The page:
Consumer mindsets when it comes to airline travel can be similar: despite better ticket prices, the number of "losses" in added service pricing can outweigh their (psychological) gains. Putting this lens on, consider digital offers and enhancements that could flip the negatives of lineups, baggage waiting, and meal options (that often run out) to positive enhancements to the passenger experience.
2. Deliberated vs. Impulse Decisions
Consumers use different mental accounts for money they obtain from different sources. We spend windfall gains and pocket money easily. Income is less easy to relinquish, and savings the most difficult of all. So how are these framed in the airline experience? For most consumers, ticket prices are highly deliberated purchases through hard-earned savings and income.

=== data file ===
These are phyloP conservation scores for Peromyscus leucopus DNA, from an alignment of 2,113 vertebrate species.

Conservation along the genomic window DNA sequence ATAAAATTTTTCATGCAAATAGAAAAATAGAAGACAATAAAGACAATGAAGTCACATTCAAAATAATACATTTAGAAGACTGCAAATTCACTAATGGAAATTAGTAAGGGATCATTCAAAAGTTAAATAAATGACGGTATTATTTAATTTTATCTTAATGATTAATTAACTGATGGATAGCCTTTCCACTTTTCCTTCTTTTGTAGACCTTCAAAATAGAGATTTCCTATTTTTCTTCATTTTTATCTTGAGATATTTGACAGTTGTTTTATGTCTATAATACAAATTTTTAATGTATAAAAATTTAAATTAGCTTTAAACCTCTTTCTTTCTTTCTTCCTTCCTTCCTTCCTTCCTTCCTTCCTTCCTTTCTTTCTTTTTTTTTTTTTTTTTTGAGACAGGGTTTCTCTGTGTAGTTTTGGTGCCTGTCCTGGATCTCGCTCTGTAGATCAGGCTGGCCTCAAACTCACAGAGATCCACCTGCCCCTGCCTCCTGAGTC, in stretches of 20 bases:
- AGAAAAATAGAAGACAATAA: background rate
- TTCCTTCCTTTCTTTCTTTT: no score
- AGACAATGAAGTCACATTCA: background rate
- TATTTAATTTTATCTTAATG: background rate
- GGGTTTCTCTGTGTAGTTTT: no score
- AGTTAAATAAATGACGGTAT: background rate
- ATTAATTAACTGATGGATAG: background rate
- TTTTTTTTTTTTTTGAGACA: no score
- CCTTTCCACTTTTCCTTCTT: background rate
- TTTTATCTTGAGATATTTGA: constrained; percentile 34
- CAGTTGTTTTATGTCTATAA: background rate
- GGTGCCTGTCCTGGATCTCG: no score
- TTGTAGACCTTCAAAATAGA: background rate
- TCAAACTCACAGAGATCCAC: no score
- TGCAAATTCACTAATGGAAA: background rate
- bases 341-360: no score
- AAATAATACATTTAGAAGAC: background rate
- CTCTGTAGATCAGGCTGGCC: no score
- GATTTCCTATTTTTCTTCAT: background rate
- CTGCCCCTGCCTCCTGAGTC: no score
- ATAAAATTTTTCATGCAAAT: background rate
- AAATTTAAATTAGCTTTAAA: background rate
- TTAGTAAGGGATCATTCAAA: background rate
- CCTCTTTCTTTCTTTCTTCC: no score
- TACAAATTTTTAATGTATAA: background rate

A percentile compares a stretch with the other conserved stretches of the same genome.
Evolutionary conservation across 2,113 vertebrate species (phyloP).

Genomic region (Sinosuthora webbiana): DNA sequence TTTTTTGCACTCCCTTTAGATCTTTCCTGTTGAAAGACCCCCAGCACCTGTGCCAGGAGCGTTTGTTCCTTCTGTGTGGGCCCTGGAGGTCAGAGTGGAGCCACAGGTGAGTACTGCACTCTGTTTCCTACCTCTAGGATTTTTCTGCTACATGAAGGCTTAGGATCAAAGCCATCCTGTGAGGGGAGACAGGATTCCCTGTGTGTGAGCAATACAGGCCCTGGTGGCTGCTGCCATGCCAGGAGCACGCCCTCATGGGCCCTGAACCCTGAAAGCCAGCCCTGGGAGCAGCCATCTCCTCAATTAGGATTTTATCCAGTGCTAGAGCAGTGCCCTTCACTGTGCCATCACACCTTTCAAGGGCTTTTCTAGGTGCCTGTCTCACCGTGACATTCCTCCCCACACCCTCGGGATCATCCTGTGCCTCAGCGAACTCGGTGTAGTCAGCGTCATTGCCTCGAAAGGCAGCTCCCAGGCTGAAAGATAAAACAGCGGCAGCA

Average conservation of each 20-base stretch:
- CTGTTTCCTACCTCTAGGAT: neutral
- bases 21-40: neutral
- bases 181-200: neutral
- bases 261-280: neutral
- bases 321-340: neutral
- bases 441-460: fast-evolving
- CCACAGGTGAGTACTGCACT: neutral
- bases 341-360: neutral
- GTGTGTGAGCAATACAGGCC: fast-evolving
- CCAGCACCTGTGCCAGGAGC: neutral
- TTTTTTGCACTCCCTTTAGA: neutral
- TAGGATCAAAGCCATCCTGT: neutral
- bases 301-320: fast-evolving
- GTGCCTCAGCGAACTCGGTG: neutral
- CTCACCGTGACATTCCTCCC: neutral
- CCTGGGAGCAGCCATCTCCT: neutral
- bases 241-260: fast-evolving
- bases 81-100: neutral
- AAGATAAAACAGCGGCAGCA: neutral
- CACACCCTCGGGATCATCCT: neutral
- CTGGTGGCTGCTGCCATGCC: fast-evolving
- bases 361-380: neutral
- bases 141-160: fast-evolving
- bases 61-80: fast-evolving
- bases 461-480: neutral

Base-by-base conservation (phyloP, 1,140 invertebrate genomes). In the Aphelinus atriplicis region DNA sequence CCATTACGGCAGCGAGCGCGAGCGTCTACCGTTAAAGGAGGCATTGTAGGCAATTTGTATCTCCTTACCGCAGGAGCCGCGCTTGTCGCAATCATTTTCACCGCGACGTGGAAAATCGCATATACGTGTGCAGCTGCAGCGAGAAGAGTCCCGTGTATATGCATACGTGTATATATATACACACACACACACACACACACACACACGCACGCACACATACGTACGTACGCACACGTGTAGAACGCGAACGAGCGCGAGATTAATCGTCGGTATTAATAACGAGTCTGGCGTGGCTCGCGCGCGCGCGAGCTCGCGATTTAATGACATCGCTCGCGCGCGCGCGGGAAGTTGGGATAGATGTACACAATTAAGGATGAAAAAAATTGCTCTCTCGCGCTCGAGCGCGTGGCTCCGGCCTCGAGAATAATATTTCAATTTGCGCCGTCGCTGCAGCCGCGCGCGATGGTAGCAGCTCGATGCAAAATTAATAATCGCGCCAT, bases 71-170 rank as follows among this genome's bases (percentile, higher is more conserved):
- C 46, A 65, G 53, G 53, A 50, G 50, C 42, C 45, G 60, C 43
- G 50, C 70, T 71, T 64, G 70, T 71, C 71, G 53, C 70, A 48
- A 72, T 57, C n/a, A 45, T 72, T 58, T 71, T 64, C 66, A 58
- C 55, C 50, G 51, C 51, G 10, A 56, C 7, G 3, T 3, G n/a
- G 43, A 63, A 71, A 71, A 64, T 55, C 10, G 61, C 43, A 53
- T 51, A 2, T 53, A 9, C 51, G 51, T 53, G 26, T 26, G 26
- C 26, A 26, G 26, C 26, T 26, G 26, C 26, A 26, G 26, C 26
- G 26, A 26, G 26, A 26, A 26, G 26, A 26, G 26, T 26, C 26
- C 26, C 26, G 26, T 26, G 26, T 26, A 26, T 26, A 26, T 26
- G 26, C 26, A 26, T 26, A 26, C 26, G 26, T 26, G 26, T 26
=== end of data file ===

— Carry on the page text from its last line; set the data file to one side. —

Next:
Reminding someone to purchase an additional meal and relinquish some of the savings from the ticket cost may not be very effective. However, if we incent passengers closer to their flight time to treat themselves to a quality meal in exchange for a bit of pocket money, we may have more take-up on the meal offer – and greater satisfaction. Untethering a meal choice from a ticket choice also nicely unhinges the unfortunate mindset that an economy ticket equates to an economy meal.
3. Middle Options
Consumers love the middle option. There is a reason coffee shops offer their core product in three sizes - not two and not four. In experiments when the actual volume is adjusted by 2 ounces either up or down, 70% of consumers will choose the middle option and claim the size was “just right” for them.